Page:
Illustration for article titled Amazon VP Rips Companys Chickenshit Labor Practices in Scathing Resignation Letter
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One of Amazon’s top cloud engineers has left his $1 million dollar-per-year job in protest over the company’s handling of worker concerns amid the coronavirus pandemic. In a blog post, he cited Amazon’s “chickenshit” response to employee protests of the company’s less-than-ideal conditions for the tens of thousands of workers on warehouse floors.

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Tim Bray, who’d hopped on board as a VP and Distinguished Engineer at Amazon Web Services following a four-year run at Google, published a blog post early Monday morning laying out his stance on some of the company’s abysmal treatment of warehouse workers, explaining that, “remaining an Amazon VP would have meant, in effect, signing off on actions [he] despised.” Rather than offering his tacit agreement, Bray resigned on May first, after roughly six years with the company.

Bray’s umbrages with the company read somewhat like a rundown the company’s greatest hits of employee mistreatment over the past few months. The lynchpin that kicked thing off, apparently, started last September, when reports came out that the tech giant was looking to fire the employees who’d organized a public strike against the company’s abysmal stance on climate-related issues.

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Per Bray, the coronavirus just brought this simmer of labor-related rage to something of a boil:

Fast-forward to the Covid-19 era. Stories surfaced of unrest in Amazon warehouses, workers raising alarms about being uninformed, unprotected, and frightened. Official statements claimed every possible safety precaution was being taken. Then a worker organizing for better safety conditions was fired, and brutally insensitive remarks appeared in leaked executive meeting notes where the focus was on defending Amazon “talking points.”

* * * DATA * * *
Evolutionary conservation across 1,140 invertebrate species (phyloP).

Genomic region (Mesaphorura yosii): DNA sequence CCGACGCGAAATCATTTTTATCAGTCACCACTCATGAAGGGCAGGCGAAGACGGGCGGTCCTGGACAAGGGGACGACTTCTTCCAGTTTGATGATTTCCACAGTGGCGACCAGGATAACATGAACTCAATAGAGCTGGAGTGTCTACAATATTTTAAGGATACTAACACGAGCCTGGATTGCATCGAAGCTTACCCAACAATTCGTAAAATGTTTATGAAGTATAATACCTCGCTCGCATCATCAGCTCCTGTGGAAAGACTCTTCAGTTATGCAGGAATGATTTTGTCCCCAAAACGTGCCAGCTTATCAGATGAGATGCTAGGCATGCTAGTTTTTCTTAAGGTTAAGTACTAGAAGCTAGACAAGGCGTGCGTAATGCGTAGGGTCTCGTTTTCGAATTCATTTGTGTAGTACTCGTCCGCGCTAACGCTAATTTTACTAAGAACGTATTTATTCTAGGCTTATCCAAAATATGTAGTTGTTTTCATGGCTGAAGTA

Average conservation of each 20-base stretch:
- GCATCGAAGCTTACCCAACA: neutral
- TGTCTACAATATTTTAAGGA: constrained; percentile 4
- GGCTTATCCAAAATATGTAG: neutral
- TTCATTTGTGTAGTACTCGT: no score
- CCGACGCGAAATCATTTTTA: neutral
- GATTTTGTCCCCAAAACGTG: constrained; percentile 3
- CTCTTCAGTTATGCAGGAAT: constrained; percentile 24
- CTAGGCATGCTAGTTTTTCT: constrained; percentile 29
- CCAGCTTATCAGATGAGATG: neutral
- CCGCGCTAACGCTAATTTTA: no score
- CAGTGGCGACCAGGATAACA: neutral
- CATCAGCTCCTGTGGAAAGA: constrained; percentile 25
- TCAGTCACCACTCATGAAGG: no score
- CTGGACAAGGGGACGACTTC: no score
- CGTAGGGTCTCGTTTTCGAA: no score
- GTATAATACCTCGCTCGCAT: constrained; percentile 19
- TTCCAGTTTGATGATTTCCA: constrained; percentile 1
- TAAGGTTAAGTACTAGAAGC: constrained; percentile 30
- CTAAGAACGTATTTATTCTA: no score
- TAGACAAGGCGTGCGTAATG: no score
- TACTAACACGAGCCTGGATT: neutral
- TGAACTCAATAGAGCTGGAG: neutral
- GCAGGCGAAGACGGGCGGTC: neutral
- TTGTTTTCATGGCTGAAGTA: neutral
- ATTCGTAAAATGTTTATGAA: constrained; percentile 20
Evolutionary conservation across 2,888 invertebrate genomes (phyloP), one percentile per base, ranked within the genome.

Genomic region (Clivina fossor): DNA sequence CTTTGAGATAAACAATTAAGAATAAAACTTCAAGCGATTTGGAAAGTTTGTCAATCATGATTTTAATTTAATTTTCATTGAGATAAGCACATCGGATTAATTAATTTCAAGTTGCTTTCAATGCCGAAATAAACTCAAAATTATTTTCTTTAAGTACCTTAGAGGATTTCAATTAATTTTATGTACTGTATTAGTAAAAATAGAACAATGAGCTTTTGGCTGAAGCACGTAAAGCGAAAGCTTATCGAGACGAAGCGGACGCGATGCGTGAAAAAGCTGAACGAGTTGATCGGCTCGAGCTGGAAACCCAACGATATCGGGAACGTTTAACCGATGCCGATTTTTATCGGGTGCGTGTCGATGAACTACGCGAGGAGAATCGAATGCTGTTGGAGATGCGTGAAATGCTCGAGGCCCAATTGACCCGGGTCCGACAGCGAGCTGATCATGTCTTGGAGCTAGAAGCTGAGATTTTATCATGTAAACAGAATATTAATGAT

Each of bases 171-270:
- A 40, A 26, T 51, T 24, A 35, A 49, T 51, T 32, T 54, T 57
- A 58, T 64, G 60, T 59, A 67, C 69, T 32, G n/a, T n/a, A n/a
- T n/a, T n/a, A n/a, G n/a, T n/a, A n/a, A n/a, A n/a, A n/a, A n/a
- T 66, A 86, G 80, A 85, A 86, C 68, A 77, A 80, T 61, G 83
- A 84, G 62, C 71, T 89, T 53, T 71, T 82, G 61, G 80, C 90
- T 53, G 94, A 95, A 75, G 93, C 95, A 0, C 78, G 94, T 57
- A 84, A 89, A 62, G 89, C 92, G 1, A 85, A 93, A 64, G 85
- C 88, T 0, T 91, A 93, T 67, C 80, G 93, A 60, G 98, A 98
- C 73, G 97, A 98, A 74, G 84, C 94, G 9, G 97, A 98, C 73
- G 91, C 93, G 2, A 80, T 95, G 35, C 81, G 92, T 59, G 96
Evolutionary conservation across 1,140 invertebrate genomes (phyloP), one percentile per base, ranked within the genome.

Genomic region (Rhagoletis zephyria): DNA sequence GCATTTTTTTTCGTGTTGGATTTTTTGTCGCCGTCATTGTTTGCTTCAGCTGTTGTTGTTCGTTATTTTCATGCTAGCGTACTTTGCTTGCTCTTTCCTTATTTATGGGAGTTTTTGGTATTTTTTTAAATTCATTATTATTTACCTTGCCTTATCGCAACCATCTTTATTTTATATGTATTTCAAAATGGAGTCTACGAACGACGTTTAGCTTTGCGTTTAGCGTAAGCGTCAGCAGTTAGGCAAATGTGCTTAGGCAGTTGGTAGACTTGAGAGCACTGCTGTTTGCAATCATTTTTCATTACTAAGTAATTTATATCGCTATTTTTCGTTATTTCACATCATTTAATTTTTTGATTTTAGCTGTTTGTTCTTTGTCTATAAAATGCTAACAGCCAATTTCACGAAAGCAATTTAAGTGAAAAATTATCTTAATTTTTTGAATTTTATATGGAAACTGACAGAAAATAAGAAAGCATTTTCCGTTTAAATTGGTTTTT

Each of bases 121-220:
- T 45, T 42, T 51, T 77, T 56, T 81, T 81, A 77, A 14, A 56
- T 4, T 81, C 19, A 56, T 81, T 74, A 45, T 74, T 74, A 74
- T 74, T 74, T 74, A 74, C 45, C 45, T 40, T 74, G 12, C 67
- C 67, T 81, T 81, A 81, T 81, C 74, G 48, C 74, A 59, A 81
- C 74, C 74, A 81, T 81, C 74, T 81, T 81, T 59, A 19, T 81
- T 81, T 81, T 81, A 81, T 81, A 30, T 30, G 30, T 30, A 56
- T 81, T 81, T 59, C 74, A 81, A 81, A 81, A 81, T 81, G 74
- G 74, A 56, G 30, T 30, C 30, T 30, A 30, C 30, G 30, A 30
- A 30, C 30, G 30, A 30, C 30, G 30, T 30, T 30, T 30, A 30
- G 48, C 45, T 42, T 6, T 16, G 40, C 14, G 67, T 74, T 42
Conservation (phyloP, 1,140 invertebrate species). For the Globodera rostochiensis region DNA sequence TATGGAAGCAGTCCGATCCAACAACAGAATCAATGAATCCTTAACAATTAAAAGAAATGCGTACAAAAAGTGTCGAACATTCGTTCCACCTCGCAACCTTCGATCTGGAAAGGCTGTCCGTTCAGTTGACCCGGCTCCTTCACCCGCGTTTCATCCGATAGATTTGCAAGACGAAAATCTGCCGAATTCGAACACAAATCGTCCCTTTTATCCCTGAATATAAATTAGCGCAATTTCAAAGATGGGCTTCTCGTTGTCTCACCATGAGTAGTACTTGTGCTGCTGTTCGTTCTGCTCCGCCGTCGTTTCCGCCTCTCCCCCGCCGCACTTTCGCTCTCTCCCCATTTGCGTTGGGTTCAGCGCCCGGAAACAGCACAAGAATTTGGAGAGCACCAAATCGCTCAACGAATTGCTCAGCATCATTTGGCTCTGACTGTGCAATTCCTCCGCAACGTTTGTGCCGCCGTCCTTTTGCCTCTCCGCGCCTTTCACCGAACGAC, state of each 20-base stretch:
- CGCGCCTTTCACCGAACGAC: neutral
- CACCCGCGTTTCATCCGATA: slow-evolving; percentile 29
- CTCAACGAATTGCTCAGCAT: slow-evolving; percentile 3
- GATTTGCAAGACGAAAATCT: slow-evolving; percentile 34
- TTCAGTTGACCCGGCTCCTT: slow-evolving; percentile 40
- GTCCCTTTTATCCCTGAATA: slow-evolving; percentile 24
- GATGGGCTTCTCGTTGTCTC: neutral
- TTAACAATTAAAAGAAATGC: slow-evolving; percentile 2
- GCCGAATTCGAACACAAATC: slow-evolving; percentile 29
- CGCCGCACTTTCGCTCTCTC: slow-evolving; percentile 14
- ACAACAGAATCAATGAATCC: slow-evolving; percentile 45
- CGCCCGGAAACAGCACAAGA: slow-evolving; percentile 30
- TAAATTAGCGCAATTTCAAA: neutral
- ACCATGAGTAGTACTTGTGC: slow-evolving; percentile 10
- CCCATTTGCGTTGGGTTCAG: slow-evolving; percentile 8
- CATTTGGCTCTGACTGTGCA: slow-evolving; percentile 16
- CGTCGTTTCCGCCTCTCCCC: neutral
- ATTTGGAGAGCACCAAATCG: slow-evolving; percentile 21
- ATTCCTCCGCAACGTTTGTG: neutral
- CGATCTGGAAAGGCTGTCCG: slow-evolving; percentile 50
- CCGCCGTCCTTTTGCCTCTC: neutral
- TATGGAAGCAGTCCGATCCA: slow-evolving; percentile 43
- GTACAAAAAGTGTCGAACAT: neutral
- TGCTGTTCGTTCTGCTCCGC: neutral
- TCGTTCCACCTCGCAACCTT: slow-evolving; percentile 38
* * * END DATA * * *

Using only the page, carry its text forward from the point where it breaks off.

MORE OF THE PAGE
Things only continued to escalate after those notes were leaked. Last month, Amazon officially let go Emily Cunningham and Maren Costa, two Amazon employees that were at the forefront of publicly critiquing the company’s stance on climate issues. A few days after the firings, another warehouse worker—28-year-old Bashir Mohammed—was let go after calling for increased protection against the pandemic. That firing came just days after one Amazon warehouse worker had died of coronavirus complications from conditions within the company’s warehouses.

In his blog, Bray explained that these actions on Amazon’s behalf were what led to his eventual “snap,” and used some choice words to describe the firings:

  • “Chickenshit.”
  • “Kill the messenger.”
  • “Never heard of the Streisand effect.”
  • “Designed to create a climate of fear.”
  • “Like painting a sign on your forehead saying ‘Either guilty, or has something to hide.’”
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“At the end of the day, the big problem isn’t the specifics of Covid-19 response. It’s that Amazon treats the humans in the warehouses as fungible units of pick-and-pack potential,” he went on. “Only that’s not just Amazon, it’s how 21st-century capitalism is done.”

Amazon did not immediately respond to Gizmodo’s request for comment on Bray’s post.

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Bray added that he’s ultimately confident that Amazon is, in fact, working to “prioritize” warehouse safety, citing “detailed descriptions” heard from people he trusts within the company. That said, these changes are only coming after multiple deaths happening on warehouse floors, not to mention negative press from New York’s Attorney General, along with more backlash from more than a dozen other AG’s. It’s getting harder and harder to take the tech giant at its word, but let’s hope, for the worker’ sakes, there’s a bit of truth there.

I cover the business of data for Gizmodo. Send your worst tips to swodinsky@gizmodo.com.

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